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Out of the Box: The Fed Issues a Warning

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“When the Fed warns, pay attention!”
-Mr. Trooper, the Sage

The Federal Reserve is now warning, once again, about the perils of risky corporate debt. They said, in a report issued yesterday, that this market grew by 20% last year. They also said that lending standards and specific covenants, continued to decline in value, and protection, for the debt holders.

In a particularly notable comment, the Fed said the businesses with the biggest existing debt loads are also the ones taking on the riskiest loans. They also commented that protections that lenders include in loan documents, in case borrowers default, are eroding. This was all in their twice-a-year financial stability report. The Fed board voted unanimously to release this document.

“Credit standards for new leveraged loans appear to have deteriorated further over the past six months,” the Fed said. They added that the loans made to firms with especially high debt now exceed earlier peaks in 2007 and 2014. “The historically high level of business debt and the recent concentration of debt growth among the riskiest firms could pose a risk to those firms and, potentially, their creditors,” the Fed stated in their report.

Since last year, the Fed has been highlighting the increasingly weak standards in leveraged lending. Many of these are loans underpinning mergers and acquisitions involving highly indebted companies. Still, default rates have been low amid an expanding U.S. economy and a Fed which has turned around, and decided not to keep raising rates, for the present time. If the Fed actually decided to lower rates, once again, then the outstanding bonds might increase in value, as interest rates decline, it should be noted.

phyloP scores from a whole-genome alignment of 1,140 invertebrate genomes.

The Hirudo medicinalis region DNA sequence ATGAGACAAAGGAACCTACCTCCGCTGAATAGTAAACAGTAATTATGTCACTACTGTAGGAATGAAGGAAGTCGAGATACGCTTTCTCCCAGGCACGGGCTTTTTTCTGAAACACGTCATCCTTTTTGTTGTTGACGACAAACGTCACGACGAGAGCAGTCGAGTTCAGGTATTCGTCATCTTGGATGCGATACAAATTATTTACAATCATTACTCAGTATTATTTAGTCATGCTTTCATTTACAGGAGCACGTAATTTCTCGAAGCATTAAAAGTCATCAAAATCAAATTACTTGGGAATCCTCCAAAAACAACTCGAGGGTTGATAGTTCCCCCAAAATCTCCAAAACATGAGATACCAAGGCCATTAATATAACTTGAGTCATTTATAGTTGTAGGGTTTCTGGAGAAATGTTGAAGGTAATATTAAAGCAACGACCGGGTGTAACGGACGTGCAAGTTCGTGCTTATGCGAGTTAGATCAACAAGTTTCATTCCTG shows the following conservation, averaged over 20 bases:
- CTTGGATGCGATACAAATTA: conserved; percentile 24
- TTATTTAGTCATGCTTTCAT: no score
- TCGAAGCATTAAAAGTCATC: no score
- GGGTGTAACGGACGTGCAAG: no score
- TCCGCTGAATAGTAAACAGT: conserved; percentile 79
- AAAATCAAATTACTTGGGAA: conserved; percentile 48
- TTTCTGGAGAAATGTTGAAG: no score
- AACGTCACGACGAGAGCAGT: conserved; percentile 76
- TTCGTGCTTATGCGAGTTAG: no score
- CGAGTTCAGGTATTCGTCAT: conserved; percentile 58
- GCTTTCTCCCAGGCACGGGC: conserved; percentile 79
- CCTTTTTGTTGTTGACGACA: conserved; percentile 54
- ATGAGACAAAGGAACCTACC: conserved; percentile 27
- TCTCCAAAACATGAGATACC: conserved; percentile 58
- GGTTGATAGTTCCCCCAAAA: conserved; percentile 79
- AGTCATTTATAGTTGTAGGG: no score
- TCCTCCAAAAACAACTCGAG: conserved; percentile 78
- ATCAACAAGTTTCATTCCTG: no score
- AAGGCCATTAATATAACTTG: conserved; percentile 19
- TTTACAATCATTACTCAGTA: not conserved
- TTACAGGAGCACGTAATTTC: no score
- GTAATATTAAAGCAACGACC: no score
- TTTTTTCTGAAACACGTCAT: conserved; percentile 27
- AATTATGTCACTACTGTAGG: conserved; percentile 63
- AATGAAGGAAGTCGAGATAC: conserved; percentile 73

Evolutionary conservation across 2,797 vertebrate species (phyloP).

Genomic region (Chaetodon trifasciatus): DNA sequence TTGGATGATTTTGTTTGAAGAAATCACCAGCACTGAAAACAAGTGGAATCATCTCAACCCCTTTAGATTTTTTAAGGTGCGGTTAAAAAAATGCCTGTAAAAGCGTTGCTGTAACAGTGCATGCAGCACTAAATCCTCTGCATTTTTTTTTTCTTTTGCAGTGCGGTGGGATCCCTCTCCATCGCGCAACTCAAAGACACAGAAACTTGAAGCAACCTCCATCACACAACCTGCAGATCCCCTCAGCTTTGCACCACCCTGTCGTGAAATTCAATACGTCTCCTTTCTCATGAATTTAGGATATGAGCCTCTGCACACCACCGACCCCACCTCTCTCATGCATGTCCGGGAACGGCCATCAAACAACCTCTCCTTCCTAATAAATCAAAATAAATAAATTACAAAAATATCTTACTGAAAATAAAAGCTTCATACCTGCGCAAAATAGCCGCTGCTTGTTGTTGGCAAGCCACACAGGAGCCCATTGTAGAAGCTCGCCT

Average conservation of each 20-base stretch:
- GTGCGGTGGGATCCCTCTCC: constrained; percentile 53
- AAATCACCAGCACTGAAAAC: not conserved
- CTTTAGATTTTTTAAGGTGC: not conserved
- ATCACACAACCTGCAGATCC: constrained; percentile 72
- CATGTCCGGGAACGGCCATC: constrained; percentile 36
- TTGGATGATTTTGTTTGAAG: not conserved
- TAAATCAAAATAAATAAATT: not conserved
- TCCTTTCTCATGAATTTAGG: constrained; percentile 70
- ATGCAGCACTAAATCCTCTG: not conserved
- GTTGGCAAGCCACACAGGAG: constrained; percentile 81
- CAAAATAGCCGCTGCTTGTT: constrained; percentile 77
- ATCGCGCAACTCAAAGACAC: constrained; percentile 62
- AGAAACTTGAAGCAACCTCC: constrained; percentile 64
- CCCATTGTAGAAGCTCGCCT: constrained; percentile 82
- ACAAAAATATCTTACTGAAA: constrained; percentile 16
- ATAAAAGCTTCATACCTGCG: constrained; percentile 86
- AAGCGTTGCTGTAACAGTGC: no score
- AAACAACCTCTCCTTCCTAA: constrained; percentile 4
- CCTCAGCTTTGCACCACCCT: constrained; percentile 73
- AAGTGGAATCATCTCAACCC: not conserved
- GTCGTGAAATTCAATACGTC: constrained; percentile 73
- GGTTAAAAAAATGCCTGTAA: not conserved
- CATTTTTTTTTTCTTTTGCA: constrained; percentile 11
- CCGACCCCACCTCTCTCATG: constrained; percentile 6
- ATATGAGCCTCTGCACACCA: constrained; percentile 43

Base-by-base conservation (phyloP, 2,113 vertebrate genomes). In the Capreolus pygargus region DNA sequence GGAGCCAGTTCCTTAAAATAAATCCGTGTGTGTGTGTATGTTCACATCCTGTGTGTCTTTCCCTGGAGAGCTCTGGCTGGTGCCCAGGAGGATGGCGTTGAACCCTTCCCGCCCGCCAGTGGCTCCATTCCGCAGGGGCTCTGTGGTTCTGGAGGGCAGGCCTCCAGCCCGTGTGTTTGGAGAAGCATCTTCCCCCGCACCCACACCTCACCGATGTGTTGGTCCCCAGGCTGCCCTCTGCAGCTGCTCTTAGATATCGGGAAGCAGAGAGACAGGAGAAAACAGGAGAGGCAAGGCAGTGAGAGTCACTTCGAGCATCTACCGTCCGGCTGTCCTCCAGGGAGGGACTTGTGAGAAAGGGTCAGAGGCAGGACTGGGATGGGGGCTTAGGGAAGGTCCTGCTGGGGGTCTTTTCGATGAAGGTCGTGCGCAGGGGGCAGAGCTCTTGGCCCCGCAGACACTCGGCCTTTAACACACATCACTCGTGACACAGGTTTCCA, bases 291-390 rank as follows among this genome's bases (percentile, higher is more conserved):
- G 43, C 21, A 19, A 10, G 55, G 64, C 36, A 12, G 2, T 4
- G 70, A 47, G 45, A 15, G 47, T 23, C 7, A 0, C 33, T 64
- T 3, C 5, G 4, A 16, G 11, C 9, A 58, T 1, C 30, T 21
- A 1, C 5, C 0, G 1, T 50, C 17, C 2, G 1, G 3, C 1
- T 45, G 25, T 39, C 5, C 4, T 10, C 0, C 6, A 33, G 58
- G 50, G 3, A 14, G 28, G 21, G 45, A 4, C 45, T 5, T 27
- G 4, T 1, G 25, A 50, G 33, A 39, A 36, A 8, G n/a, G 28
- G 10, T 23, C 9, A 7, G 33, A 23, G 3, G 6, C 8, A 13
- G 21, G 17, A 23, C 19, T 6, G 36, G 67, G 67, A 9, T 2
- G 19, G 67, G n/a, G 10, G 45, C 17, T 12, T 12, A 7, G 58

Leveraged loans are routinely packaged into collateralized loan obligations, or CLO’s. Investors in those securities, including insurance companies, ETF’s, and banks, face a risk that the loans could deliver “unexpected losses,” the Fed said Monday. They added that the secondary market isn’t very liquid, “even in normal times. It is hard to know with certainty how today’s CLO structures and investors would fare in a prolonged period of stress,” the Fed stated.

In Monday’s report, the central bank also said that assets at hedge funds and broker-dealers grew “at a rapid pace” over the past year. For banks, mutual funds and insurers it was a different story, with growth falling below longer-term average rates. Even though leverage at broker-dealers edged up since the Fed’s last financial stability report in November, it has remained near historically low levels, the central bank said.

The Fed, highlighting another potential danger in leveraged-lending, said there is a risk that mutual funds that invest in bank loans and high-yield bonds could face a liquidity mismatch. Such a situation can occur when funds holding difficult-to-sell assets face a wave of requests from investors to pull their money. However, the Fed said that the market received a bit of a stress test during rising volatility in December. Funds experienced large outflows and bid-ask spreads widened. Still, “mutual funds were able to meet the higher levels of redemptions without severe dislocations to market functioning,” they commented.

The Fed also revealed in its report that it had polled market participants about their views of what could constitute “salient shocks to financial stability’’ in the first quarter of this year. Trade frictions ranked first in terms of the percent of responses, while Fed policy ranked second, the central bank said. This was a bit of a surprise to me as, in my opinion, there is nothing and nothing and nothing more important than the Fed and its policies.